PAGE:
Communicable Diseases Law and Legal Definition
A communicable disease is an illness carried by microorganisms and transferred through people, animals, surfaces, foods, or air. Communicable disease may be transmitted with direct or indirect contact with infected persons or their excretions. Such diseases depend on fluid exchange, contaminated materials/surfaces, or proximal contact to travel from an infected carrier to a healthy person. herpes, malaria, mumps, HIV/AIDS, influenza, chicken pox, ringworm, and whooping cough are examples of communicable diseases.Some communicable disease such as AIDS/HIV, syphilis and gonorrhea are usually contracted via sexual contact.
Governmental agencies spend time and money studying the risk or spread of various contagious diseases. They also run programs to combat such communicable diseases. PEPFAR is an example of a program initialed to combat AIDS/HIV.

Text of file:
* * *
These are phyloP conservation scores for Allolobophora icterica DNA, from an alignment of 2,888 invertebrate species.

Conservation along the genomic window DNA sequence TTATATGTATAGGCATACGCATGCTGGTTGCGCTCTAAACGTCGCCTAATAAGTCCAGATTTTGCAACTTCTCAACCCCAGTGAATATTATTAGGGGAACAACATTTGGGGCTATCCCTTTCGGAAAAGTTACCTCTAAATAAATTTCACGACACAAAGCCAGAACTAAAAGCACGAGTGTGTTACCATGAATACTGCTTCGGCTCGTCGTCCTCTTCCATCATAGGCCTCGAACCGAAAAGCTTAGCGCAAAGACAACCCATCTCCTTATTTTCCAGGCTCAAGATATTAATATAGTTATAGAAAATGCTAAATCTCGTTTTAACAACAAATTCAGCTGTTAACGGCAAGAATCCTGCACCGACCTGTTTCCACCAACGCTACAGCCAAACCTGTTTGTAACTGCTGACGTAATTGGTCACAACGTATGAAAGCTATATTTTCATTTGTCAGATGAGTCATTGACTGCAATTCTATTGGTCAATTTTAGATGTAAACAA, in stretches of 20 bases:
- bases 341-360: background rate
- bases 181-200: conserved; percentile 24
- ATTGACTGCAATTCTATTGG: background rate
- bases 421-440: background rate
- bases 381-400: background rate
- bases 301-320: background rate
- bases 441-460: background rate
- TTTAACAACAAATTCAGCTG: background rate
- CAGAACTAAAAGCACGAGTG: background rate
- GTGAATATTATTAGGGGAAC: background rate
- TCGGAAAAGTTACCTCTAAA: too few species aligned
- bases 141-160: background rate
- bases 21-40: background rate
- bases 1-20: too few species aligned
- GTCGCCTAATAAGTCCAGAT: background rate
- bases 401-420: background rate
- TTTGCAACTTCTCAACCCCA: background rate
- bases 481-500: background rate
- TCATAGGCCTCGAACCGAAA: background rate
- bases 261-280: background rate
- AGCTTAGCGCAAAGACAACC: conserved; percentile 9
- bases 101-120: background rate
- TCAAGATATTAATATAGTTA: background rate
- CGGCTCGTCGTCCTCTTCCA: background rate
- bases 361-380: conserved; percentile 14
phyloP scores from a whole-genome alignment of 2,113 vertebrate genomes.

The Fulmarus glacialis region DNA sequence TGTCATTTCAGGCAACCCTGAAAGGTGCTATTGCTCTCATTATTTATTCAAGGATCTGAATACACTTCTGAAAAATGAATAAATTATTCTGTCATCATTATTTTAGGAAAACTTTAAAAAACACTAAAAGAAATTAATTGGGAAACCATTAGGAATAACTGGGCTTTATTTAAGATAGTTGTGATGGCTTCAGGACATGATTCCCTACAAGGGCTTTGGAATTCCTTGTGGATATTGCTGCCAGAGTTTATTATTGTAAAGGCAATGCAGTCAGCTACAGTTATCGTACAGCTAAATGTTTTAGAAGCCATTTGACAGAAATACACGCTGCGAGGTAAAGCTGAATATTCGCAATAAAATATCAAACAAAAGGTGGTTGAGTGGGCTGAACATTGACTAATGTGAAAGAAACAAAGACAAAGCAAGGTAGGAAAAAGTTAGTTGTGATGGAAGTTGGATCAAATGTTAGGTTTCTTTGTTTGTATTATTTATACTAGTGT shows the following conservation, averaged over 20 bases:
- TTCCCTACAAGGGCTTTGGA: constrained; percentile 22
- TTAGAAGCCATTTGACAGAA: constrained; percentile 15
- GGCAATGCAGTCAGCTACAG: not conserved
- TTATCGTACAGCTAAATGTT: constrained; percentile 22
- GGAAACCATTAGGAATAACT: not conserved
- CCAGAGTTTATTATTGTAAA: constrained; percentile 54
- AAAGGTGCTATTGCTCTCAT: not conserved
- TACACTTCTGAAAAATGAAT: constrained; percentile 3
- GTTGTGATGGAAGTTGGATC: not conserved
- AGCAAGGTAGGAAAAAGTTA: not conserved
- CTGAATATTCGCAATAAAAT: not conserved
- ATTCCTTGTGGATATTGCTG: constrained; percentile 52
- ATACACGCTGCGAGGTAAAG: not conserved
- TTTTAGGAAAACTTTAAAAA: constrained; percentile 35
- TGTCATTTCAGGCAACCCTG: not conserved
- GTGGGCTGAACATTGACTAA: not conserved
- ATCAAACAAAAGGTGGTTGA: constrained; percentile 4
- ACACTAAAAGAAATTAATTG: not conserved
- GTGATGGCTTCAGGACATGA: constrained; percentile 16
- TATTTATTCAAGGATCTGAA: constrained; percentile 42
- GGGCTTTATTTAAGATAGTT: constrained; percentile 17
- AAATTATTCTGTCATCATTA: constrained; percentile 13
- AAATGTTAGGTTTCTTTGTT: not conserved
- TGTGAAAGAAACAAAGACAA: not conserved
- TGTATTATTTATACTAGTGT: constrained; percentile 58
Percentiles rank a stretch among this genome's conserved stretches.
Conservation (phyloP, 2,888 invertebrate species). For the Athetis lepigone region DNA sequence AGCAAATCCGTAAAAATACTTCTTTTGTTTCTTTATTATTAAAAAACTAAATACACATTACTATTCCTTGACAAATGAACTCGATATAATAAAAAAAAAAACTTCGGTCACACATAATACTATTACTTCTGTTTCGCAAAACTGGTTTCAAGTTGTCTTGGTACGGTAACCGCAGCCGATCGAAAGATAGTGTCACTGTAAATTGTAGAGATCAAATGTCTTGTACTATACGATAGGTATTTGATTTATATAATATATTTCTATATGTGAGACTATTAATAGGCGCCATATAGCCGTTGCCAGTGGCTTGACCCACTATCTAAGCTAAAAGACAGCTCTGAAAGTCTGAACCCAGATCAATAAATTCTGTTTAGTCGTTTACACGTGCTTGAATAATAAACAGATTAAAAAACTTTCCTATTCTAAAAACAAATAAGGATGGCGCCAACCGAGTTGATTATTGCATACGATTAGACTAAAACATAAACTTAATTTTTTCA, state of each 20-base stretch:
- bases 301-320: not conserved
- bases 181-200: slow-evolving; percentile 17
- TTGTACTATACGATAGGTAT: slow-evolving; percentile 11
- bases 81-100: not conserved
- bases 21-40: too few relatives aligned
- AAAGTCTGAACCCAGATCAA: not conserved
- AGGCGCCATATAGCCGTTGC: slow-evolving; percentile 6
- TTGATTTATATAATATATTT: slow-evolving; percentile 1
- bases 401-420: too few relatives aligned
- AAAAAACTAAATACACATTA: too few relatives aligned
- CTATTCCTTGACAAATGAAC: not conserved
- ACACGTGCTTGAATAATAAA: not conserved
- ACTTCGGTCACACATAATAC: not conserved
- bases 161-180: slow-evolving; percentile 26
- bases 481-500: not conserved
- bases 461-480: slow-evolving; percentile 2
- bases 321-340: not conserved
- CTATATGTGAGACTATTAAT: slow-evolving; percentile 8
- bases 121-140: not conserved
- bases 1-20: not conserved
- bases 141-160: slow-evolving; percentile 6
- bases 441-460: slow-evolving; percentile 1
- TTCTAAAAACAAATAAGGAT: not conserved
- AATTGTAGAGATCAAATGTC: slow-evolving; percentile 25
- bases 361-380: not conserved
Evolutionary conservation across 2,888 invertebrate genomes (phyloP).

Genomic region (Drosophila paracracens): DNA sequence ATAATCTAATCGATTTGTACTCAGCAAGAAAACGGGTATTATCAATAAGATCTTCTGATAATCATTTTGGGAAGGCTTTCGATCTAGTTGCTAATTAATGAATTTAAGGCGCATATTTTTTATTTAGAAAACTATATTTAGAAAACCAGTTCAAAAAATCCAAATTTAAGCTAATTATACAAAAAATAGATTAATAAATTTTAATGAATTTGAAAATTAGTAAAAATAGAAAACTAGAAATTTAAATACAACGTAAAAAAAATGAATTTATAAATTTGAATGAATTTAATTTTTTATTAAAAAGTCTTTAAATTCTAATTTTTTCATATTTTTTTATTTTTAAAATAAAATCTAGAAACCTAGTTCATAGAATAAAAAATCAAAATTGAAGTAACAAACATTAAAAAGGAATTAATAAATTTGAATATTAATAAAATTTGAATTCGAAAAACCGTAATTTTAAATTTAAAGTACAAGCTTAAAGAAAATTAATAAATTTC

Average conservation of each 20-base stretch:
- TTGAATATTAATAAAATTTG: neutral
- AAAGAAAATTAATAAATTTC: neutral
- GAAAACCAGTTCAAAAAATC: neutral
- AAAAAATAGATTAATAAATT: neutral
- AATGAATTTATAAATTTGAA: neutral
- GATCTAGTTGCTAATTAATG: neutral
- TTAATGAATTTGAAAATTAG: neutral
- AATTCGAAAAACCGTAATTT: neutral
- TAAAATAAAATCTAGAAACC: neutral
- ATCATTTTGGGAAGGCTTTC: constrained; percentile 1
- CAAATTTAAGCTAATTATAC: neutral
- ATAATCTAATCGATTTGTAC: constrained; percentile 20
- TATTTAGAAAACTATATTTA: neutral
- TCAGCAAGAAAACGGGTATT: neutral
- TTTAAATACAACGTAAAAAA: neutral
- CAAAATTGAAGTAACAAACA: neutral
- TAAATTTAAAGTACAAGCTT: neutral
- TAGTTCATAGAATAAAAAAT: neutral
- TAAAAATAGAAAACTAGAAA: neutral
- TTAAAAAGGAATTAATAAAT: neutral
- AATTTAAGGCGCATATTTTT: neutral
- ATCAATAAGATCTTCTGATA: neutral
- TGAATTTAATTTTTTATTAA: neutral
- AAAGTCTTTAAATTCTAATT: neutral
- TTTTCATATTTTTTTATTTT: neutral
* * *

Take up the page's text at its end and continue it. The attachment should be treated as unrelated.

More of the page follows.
The following is an example of a state statute (Texas) defining the term.
Pursuant to Tex. Health & Safety Code § 81.003(1), the term "Communicable disease" means an illness that occurs through the transmission of an infectious agent or its toxic products from a reservoir to a susceptible host, either directly, as from an infected person or animal, or indirectly through an intermediate plant or animal host, a vector, or the inanimate environment.